At the end of each school year, I have the students write a letter summarizing their experiences. I put them out on the desks for next year's students on Back to School Night. It's a fun project for this year's kiddos, and I always like seeing the looks on the faces of next year's kiddos as they read about what's in store for them.
First, I print several copies of the outline (see the first page example below). I make sure there's at least one copy for every two students to share. Students do NOT write on these. Instead, they will copy the sentences on notebook paper to make the letter. I will allow students to write on the outline if they need that differentiation, but most do just fine with copying it onto paper.
For those students needing a challenge, I included the following activity. They love drawing their favorite parts of our room!
I also included a rubric because I find that students need clear expectations of how to complete the assignment and it helps with self-editing.
You can pick up a copy by clicking here.
This customizable PowerPoint includes:
-A letter outline with fill in the blanks. This can be used as an organizer or as the letter itself. I have students copy the outline onto notebook paper unless they need differentiation.
-A rubric for students to use for self-editing and teacher grading
-A challenge assignment for early finishers
Do you do an end of year letter? If so, I'd love to hear what you include!
Sunday, May 11, 2014
Sunday, May 4, 2014
Toward the end of the school year, I break up the small guided reading groups. Instead of grouping based on reading level, I let them group themselves based on interest in reading a book. I put out several chapter books and have students rank them from favorite to least favorite. I then create groups of students with the same or similar reading interest.
Several of these books are those from my author study (author of the month). I rarely finish these books when I read them aloud to the students. I read enough to pique their interest and leave it as a teaser to encourage them to read more on their own. All of them have read at least some part of these books as a class and now it's time to finish a book of their choice in a small group.
After they've chosen their book, it's time to get in their groups and assign their jobs. A great way to do this is to use the spinner worksheet (part of my Literature Circles/Book Clubs packet). With a simple spin students are randomly, and most importantly quickly, assigned their role. I will elaborate on the job descriptions later in this post, but I go into more detail in my Literature Circles/Book Clubs packet.
While they read, all students use sticky notes to mark their thinking with the symbols on the sheet below (in the packet). ALL students are expected to do this while reading, but the students with the assigned the job check to make sure that particular part is completed by each student during the wrap up.
For example, the Word Detective checks to make sure everyone has at least one cloudy or don't know word written and then makes sure each student has defined their word in their vocabulary notebook.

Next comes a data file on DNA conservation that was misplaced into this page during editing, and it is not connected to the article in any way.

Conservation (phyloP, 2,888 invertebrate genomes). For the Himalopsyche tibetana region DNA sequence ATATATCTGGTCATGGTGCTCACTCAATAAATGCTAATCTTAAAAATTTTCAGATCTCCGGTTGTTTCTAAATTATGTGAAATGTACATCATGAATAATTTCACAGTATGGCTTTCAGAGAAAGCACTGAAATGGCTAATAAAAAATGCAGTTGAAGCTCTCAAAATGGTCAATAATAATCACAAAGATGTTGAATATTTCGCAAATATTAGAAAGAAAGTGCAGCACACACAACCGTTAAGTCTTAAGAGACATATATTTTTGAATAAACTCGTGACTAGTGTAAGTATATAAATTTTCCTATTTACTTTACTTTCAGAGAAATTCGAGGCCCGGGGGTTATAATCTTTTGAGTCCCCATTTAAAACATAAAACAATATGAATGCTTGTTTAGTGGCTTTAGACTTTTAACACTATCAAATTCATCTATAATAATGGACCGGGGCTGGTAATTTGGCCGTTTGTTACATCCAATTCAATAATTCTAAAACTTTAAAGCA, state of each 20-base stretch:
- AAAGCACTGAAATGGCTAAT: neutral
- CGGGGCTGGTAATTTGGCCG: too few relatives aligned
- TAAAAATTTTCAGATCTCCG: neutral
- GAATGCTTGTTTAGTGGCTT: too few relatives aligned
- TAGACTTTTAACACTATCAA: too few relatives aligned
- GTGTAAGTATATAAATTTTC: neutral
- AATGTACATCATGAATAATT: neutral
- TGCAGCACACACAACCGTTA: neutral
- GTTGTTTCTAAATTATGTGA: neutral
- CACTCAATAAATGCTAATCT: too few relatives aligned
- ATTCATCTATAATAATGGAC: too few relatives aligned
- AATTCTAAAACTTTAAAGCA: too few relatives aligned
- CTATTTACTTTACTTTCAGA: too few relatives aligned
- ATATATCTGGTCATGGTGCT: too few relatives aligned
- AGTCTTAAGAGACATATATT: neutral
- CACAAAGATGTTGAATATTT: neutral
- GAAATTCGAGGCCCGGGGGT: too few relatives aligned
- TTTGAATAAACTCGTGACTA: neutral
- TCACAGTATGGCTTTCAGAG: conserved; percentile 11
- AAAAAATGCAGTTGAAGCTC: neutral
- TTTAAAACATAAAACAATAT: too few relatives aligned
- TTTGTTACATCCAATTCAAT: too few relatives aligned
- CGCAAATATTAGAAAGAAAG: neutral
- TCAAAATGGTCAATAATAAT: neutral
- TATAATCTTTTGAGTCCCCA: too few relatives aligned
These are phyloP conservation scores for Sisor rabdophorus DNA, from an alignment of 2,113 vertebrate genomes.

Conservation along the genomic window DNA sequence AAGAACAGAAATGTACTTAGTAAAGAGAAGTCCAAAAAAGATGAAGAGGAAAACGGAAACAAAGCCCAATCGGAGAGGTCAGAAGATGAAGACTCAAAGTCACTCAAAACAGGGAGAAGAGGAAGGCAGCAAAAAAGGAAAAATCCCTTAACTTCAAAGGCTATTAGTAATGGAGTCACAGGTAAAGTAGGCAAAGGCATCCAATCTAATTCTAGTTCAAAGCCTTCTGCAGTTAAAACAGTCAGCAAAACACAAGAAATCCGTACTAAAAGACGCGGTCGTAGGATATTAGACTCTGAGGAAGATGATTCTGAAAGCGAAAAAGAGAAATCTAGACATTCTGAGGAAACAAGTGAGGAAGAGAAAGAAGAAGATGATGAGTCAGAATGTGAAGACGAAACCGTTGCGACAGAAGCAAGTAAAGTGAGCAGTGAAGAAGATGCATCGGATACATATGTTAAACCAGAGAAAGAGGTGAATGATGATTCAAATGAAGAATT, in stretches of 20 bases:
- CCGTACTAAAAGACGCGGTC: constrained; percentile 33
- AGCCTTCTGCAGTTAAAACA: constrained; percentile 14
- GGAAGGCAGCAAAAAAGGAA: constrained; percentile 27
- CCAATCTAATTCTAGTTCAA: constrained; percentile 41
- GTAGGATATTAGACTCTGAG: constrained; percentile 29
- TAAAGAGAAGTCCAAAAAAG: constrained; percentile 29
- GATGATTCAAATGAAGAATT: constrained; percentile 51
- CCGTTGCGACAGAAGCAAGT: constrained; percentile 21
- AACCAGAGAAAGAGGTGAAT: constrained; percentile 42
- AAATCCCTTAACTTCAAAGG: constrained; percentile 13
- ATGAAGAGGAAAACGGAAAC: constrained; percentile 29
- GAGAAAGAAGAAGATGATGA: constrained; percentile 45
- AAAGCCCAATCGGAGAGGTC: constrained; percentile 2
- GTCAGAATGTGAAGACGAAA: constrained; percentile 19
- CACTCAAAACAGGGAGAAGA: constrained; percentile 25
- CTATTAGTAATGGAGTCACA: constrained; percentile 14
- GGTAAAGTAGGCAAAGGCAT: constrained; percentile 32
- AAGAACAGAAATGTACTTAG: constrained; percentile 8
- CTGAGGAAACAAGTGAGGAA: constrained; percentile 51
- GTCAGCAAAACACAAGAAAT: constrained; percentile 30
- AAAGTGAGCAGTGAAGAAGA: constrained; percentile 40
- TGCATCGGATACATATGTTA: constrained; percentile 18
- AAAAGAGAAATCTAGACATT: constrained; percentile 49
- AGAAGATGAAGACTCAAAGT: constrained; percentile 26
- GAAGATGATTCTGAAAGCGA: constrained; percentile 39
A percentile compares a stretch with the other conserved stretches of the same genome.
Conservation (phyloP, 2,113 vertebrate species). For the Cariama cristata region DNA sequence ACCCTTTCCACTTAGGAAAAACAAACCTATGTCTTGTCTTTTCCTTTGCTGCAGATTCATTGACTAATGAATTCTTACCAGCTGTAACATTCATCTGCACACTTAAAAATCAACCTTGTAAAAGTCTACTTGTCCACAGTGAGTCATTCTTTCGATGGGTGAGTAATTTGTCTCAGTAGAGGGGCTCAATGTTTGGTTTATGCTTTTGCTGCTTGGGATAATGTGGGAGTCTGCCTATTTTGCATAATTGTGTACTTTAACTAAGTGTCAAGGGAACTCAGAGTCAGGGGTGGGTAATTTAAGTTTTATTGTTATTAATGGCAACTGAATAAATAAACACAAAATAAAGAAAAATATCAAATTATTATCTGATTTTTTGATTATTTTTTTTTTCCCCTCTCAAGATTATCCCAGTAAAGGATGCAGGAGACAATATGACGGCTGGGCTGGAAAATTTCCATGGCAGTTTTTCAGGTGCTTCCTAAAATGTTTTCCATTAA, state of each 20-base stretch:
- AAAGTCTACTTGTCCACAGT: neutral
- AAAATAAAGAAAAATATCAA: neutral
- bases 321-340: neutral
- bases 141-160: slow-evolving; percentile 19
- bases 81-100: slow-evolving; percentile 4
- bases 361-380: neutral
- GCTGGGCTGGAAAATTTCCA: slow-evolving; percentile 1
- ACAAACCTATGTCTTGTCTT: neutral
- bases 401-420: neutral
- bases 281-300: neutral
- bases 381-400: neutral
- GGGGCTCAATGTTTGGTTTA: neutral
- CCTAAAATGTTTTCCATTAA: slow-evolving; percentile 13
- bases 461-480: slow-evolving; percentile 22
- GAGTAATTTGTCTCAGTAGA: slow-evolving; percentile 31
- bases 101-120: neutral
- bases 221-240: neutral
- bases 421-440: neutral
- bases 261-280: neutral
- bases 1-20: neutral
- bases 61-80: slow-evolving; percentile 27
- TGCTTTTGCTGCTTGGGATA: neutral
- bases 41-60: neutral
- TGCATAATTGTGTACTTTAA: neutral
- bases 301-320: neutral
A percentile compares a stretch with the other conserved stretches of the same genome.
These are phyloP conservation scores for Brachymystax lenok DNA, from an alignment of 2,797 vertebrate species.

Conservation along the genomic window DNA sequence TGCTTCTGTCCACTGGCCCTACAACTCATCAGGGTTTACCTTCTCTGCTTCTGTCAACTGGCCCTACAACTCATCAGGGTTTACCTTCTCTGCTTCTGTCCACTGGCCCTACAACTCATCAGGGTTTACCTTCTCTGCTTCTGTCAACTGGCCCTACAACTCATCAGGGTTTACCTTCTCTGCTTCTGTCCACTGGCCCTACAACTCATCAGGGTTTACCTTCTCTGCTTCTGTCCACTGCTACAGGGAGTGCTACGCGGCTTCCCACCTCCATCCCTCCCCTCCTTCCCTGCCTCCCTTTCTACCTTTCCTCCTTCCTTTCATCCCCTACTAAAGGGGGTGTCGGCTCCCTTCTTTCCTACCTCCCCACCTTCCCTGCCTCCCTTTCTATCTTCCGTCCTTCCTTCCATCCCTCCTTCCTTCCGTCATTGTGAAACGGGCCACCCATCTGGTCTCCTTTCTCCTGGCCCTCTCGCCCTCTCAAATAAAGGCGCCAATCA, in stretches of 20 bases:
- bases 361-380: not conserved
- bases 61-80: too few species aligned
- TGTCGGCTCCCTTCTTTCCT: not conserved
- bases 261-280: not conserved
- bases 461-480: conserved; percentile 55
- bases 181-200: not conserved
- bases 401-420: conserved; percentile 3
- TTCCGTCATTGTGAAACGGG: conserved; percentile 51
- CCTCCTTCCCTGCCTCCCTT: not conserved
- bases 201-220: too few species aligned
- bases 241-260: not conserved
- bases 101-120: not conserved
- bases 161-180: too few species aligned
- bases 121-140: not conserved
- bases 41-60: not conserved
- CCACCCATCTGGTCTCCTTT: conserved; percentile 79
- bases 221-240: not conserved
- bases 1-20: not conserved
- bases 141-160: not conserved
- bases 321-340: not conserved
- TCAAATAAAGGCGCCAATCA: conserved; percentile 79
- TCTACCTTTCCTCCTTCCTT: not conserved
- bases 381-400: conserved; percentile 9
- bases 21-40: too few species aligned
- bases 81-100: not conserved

To hold them accountable for time on task, preparedness, and teamwork I use my Small Group or Literature Circle/Book Club Accountability Sheet (part of the packet). You can pick up a copy by clicking here. The student with the "leader/facilitator" job is responsible for filling out the sheet for their group and making sure the group works cooperatively. If a group member is absent, the leader does that person's job for that meeting.
Captain Answer makes sure everyone came up with and wrote a question that starts with the Question Starters (part of the packet). Each student shares their question and the group tries to answer it. Captain Answer may ask the teacher for help if a question cannot be answered by the group.
The Connector checks to make sure that each member of the group has made at least one connection between the book and other things (books, movies, personal experiences, world news)
The Summarizer checks to make sure everyone has given a short summary of the text using the summary bookmarks (part of the packet). They use the "somebody, wanted, but, so, then" summary style. They are also responsible for sharing summaries of any missed reading with group members who have been absent.
A great post reading activity is to watch the movie that corresponds to the book and compare and contrast. I have a Book vs. Movie Activity (part of the packet).
Below are some of the books we have read or will read that have movies appropriate for fourth grade.
This one is usually read during our ecosystems unit.
Horton Hears a Who
I usually do a Dr. Seuss themed unit at the end of the year but this one's great for talking about respecting everyone at the beginning of the year, too.
The Tale of Despereaux
Kate Dicamillo is one of our authors of the month.
Ramona and Beezus
Beverly Cleary is also an author of the month.
The Mouse and the Motorcycle
Another favorite of Beverly Cleary.
Charlie and the Chocolate Factory
Roald Dahl is another of our authors. Speaking of Dahl ...
James and the Giant Peach
The Velveteen Rabbit
The Wish Giver
Do you use literature circles in your classroom? How about comparing books to movies? Do you have any books that are also movies to add? I'd love to hear your ideas!